The government shutdown is now affecting farmers and growers in southern Miami-Dade County, whose business is the county's most important industry behind tourism.

The only U.S. Department of Agriculture office servicing the area is closed, its workers furloughed, and the financial aid and professional compliance and advisory services are unavailable.

Case in point is Kim Sizemore, who was completing the last step of a loan application for $300,000 to keep her family's farm operating until the harvest. She showed up for a scheduled interview at the USDA Farm Service Agency office October 1, the first day of the shutdown, only to find a note taped to the door reading: "The U.S. Department of Agriculture office is currently closed due to the lapse in federal government funding."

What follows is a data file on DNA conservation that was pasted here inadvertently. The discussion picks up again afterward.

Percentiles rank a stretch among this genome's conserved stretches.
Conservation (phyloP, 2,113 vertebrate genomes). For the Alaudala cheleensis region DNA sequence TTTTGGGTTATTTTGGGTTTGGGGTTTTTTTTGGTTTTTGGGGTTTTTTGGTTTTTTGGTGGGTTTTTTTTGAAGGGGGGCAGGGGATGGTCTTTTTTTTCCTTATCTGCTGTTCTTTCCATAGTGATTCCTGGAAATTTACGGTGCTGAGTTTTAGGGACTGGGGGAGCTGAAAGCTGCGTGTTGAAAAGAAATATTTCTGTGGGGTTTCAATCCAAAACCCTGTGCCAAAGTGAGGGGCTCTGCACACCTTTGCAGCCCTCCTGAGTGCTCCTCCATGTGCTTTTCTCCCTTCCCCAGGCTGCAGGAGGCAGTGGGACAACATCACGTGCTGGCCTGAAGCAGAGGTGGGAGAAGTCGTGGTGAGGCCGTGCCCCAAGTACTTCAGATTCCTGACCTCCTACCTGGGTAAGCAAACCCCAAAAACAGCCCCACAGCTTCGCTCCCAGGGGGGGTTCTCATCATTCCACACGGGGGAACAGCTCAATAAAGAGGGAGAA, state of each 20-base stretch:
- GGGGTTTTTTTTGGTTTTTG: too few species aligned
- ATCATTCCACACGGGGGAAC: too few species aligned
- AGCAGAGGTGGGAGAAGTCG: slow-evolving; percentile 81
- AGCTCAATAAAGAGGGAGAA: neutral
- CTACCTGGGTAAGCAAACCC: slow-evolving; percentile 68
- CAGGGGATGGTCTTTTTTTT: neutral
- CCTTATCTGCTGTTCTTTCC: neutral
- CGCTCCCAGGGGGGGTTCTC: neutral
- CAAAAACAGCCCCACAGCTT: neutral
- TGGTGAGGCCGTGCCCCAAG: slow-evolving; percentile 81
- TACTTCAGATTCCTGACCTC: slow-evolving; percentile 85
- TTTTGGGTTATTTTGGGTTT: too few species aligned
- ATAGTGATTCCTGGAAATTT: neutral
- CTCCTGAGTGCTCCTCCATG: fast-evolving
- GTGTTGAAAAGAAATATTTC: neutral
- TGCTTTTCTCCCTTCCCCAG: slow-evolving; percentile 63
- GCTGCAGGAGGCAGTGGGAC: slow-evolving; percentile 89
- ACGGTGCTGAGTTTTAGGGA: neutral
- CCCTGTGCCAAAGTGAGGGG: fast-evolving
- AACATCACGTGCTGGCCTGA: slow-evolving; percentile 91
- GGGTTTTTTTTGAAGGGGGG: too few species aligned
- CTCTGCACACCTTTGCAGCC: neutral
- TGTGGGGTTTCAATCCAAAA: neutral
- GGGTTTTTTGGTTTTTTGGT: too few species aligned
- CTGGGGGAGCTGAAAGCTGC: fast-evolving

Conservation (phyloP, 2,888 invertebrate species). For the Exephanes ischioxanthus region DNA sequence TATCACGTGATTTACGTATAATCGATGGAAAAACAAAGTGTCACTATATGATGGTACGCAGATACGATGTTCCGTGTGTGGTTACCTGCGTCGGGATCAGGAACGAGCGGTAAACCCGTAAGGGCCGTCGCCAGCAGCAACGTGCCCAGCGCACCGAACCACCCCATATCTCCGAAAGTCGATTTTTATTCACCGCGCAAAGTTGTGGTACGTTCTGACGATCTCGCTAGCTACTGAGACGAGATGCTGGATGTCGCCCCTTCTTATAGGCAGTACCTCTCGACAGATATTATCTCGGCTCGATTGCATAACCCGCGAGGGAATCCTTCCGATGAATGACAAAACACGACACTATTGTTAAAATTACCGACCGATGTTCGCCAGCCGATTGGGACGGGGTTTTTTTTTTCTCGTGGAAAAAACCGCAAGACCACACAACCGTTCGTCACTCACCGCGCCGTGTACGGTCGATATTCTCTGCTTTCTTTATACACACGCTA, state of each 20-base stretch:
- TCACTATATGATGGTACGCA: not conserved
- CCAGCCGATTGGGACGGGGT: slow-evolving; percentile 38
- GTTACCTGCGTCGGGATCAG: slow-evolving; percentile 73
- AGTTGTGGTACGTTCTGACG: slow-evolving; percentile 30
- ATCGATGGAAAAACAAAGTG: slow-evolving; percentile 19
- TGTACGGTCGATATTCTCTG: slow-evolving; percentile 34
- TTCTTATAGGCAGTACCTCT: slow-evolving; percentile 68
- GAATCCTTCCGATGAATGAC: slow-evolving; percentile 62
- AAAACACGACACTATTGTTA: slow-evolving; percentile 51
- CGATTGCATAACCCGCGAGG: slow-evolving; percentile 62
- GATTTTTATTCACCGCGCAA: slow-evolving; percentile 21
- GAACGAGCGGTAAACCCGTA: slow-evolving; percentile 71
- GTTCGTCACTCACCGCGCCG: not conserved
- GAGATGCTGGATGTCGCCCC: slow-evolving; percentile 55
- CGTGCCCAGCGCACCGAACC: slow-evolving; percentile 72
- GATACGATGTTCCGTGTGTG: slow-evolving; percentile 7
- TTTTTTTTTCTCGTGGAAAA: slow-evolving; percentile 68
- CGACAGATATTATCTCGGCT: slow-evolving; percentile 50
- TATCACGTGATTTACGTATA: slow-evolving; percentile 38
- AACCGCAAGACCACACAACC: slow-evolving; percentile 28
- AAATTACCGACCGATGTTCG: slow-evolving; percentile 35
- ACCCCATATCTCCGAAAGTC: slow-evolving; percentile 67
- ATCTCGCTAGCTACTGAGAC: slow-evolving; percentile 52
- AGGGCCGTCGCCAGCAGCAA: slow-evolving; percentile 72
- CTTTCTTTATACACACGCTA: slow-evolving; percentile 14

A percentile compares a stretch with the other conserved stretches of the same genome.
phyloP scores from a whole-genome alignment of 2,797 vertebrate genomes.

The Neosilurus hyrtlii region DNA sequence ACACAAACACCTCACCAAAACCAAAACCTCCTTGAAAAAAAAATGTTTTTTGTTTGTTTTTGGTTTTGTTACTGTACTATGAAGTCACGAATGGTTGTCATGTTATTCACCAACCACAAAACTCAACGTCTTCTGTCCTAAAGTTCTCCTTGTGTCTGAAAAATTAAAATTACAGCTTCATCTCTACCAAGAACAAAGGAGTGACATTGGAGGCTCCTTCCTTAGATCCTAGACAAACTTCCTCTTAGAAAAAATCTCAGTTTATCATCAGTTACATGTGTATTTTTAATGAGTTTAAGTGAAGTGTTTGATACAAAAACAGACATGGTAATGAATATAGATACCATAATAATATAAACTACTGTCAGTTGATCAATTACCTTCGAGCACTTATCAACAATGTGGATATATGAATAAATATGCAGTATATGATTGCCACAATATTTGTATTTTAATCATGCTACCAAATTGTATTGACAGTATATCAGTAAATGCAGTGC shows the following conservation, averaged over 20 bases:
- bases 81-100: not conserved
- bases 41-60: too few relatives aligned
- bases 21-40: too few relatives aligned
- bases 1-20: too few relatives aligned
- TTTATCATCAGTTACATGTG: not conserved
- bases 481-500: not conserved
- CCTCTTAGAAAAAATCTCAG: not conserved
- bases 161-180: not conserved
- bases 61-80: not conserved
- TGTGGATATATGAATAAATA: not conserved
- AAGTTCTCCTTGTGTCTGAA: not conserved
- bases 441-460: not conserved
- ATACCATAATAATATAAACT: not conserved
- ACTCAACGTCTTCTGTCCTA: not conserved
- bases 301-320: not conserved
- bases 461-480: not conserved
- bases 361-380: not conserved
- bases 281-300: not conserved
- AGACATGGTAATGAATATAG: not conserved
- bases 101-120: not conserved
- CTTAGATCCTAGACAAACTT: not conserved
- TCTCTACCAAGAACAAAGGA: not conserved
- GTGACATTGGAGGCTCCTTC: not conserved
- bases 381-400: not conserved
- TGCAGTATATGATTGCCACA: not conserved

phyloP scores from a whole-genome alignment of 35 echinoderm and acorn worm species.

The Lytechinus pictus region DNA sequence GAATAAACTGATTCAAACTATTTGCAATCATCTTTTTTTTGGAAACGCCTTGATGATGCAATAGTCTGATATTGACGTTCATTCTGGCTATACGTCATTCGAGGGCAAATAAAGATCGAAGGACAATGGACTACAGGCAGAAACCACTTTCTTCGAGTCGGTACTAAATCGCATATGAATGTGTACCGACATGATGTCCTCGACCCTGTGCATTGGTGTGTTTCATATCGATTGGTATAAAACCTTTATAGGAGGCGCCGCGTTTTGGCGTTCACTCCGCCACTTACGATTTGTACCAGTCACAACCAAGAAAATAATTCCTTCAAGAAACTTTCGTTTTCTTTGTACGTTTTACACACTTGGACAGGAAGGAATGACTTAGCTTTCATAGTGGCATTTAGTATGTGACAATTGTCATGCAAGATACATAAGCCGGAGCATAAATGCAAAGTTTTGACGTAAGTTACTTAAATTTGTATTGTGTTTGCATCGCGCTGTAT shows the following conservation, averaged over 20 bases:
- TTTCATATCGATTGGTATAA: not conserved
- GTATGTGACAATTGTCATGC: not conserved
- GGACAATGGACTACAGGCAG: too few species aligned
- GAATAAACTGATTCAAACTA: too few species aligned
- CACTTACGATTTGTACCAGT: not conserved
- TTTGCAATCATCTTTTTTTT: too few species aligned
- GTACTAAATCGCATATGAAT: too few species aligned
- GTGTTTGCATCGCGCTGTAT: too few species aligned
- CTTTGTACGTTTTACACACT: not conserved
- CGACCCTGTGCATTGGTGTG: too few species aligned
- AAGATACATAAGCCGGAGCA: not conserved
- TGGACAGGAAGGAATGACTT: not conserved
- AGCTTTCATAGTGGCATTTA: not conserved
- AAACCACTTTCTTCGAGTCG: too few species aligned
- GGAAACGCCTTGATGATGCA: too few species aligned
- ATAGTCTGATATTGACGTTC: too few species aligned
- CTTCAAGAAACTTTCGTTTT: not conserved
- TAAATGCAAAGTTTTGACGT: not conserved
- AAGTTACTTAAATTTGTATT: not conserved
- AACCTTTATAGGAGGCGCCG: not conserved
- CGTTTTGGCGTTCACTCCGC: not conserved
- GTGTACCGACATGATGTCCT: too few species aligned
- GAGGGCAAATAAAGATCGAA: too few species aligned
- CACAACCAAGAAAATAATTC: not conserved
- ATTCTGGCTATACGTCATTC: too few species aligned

"I broke down and started crying in the parking lot," said Sizemore. "They are considered the lender of last resort."

Sizemore said commercial lenders decline loans to high-risk businesses like farming. Typically, the crop and equipment is used as collateral.

"I don't know what we're going to do. I really don't," said Sizemore.

While loans and disaster relief for crises like storms or winter freezes are administered out of the USDA's Farm Service Agency, the Florida City office also houses the Natural Resources Conservation Service where farmers can get assistance with clean water standard compliance, chemicals, and pest control.

"This place is usually full with cars, people coming in to do different business," said Lionel Balgin, who works at an office next to the USDA.